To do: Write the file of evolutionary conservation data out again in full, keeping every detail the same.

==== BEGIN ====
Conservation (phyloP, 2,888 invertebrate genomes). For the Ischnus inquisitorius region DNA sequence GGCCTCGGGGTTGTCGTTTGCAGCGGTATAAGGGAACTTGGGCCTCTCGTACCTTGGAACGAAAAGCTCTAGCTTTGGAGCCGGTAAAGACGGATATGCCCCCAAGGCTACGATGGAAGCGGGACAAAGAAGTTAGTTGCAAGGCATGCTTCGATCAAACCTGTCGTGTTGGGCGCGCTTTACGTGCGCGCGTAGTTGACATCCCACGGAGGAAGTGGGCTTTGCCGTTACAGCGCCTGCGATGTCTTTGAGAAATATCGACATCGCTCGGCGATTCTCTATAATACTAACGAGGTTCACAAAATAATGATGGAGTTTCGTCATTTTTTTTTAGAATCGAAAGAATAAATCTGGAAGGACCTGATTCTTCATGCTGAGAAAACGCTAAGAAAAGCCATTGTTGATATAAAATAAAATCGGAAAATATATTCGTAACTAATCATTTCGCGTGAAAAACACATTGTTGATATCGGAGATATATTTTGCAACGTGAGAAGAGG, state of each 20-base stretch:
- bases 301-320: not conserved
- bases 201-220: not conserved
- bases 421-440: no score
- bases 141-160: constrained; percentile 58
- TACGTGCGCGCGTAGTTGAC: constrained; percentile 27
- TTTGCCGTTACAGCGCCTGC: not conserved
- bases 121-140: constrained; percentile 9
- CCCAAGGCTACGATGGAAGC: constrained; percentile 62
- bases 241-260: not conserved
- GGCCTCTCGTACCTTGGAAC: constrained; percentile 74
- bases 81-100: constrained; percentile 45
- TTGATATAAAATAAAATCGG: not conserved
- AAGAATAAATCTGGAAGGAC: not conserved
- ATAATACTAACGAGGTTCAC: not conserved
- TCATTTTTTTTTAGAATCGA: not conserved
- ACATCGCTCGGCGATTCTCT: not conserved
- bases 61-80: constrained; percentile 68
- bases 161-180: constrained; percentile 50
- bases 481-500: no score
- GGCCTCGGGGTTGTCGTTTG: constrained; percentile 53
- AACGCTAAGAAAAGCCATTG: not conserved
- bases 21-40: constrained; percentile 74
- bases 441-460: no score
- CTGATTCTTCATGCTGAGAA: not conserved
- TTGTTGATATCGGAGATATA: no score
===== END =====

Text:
Conservation (phyloP, 2,888 invertebrate genomes). For the Ischnus inquisitorius region DNA sequence GGCCTCGGGGTTGTCGTTTGCAGCGGTATAAGGGAACTTGGGCCTCTCGTACCTTGGAACGAAAAGCTCTAGCTTTGGAGCCGGTAAAGACGGATATGCCCCCAAGGCTACGATGGAAGCGGGACAAAGAAGTTAGTTGCAAGGCATGCTTCGATCAAACCTGTCGTGTTGGGCGCGCTTTACGTGCGCGCGTAGTTGACATCCCACGGAGGAAGTGGGCTTTGCCGTTACAGCGCCTGCGATGTCTTTGAGAAATATCGACATCGCTCGGCGATTCTCTATAATACTAACGAGGTTCACAAAATAATGATGGAGTTTCGTCATTTTTTTTTAGAATCGAAAGAATAAATCTGGAAGGACCTGATTCTTCATGCTGAGAAAACGCTAAGAAAAGCCATTGTTGATATAAAATAAAATCGGAAAATATATTCGTAACTAATCATTTCGCGTGAAAAACACATTGTTGATATCGGAGATATATTTTGCAACGTGAGAAGAGG, state of each 20-base stretch:
- bases 301-320: not conserved
- bases 201-220: not conserved
- bases 421-440: no score
- bases 141-160: constrained; percentile 58
- TACGTGCGCGCGTAGTTGAC: constrained; percentile 27
- TTTGCCGTTACAGCGCCTGC: not conserved
- bases 121-140: constrained; percentile 9
- CCCAAGGCTACGATGGAAGC: constrained; percentile 62
- bases 241-260: not conserved
- GGCCTCTCGTACCTTGGAAC: constrained; percentile 74
- bases 81-100: constrained; percentile 45
- TTGATATAAAATAAAATCGG: not conserved
- AAGAATAAATCTGGAAGGAC: not conserved
- ATAATACTAACGAGGTTCAC: not conserved
- TCATTTTTTTTTAGAATCGA: not conserved
- ACATCGCTCGGCGATTCTCT: not conserved
- bases 61-80: constrained; percentile 68
- bases 161-180: constrained; percentile 50
- bases 481-500: no score
- GGCCTCGGGGTTGTCGTTTG: constrained; percentile 53
- AACGCTAAGAAAAGCCATTG: not conserved
- bases 21-40: constrained; percentile 74
- bases 441-460: no score
- CTGATTCTTCATGCTGAGAA: not conserved
- TTGTTGATATCGGAGATATA: no score